“What’s the big deal with comic sans anyway? It’s not that bad.”

Fun fact — whenever that question is asked, designers everywhere choke on their cold brew.

As designers, we’ve heard it before — “Designers are pretentious.” — we “obsess over the smallest things” and “are way too attached to certain fonts.”  We analyze everything, and tweak one thing only to move it back.


Maybe you’ve heard, thought, or believed some of these phrases too?

While these comments are true in some cases, we prefer to think that a designer’s headstrong nature is actually born of good intent. Designers are taught that the foundation of design is communication, so every design is guided by the message it’s trying to tell. If it feels like we’re pulling reasons out of thin air, we are here to tell you that we do have a rationale for our decisions, even though it’s not always easy to express them.

In contrast, here are some shaky ideas that we hear as designers:

“It doesn’t matter how it looks as long as it works.”

“The fonts are practically the same; can’t we just swap them out?”

“Aren’t pink and salmon the same color?”


Context is extremely important here, but ultimately, we engage with these questions because it does matter how something looks, and not all fonts are the same. We have these conversations because design matters.

One way we like to define design is: the chemistry of what makes something visually appealing.


Another way — it’s like cake!

You know how when you bake a cake you put all of these random things together and after it comes out of the oven it’s magically delicious and enjoyable and you don’t even know how?!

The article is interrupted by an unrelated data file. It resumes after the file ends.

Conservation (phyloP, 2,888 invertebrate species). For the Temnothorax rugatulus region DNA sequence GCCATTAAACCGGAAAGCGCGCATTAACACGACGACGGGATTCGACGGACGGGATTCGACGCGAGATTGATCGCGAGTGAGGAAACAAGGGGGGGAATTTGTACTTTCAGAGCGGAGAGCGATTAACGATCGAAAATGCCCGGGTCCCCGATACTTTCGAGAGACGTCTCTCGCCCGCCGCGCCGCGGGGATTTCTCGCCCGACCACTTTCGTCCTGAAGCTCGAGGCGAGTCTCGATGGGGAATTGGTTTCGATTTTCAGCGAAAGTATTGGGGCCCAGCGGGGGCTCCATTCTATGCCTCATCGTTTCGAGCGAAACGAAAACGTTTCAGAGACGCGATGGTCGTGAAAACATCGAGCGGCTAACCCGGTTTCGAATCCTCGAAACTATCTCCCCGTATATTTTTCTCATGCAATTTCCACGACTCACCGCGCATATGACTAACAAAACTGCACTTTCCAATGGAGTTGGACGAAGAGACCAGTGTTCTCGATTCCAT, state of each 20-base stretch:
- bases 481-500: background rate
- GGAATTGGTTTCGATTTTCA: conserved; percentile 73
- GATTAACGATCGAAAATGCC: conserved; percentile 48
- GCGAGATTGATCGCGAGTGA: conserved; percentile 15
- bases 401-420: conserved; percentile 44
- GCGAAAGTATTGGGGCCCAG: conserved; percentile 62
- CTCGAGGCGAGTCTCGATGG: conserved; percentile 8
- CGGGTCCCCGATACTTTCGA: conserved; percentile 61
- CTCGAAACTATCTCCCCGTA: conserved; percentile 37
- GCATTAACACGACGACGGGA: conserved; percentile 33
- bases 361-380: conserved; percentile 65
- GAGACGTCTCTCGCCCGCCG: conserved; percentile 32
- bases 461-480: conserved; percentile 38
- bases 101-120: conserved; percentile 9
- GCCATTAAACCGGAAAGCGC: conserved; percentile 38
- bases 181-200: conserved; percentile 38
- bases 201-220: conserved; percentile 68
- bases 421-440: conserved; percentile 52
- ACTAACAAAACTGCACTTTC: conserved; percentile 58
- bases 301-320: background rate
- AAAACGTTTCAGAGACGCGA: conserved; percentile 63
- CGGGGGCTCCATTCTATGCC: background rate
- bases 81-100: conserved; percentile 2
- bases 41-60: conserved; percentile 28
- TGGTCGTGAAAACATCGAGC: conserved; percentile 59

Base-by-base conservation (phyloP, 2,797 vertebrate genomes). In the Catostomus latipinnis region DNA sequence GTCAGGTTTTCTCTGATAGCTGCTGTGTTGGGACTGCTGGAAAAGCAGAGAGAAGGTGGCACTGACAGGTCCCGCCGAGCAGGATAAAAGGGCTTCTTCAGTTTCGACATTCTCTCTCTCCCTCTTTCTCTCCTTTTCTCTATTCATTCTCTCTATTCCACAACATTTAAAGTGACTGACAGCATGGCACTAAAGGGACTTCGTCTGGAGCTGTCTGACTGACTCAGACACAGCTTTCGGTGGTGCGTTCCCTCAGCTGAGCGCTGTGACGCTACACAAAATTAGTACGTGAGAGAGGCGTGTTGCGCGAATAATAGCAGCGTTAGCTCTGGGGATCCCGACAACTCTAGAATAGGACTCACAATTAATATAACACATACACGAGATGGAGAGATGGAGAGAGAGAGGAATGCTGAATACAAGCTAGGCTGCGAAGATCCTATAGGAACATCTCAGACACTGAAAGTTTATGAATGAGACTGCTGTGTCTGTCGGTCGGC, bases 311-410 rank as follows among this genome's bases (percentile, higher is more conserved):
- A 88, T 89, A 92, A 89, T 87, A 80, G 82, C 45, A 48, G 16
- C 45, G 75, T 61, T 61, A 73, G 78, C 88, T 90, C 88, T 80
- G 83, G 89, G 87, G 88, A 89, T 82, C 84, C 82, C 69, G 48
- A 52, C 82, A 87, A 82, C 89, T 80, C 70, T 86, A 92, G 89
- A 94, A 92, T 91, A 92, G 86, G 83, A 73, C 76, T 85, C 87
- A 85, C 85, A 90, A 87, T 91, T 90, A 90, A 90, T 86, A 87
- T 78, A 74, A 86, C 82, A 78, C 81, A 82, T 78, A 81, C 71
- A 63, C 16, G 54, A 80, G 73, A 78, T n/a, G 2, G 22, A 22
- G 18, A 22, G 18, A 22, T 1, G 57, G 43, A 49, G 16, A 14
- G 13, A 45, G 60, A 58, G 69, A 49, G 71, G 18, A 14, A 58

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All of its parts — the eggs, flour, sugar, milk, —  when combined make it into something delicious, and people keep coming back for more. But say you leave out the eggs, or worse — trade them for chicken! (They’re both proteins, right?) Suddenly, you don’t have cake anymore.

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Design works in this same way. When you switch out a serif font for a script font (they’re both fonts right?) you get a completely different recipe and a completely different cake. Why? Because making a design is like making a recipe. All of the elements have to work together to create something that tastes and LOOKS good!

So, this brings us back to answer our initial question – why are designers pretentious or nit-picky?


The truth is that there is never a reason to be rude or insulting. What if we rephrase the question to – “Why are designers so strongly opinionated and passionate?” We like to think it’s because we have the desire to create something that people enjoy. And to do that, it takes the right combination of ingredients for the right situation.

A baker is happy to know that their customers enjoy the cake they made for them, and designers like happy clients too. So are designers pretentious? Maybe some are, but we think we all just like to bake delicious cakes. Let’s get to baking!

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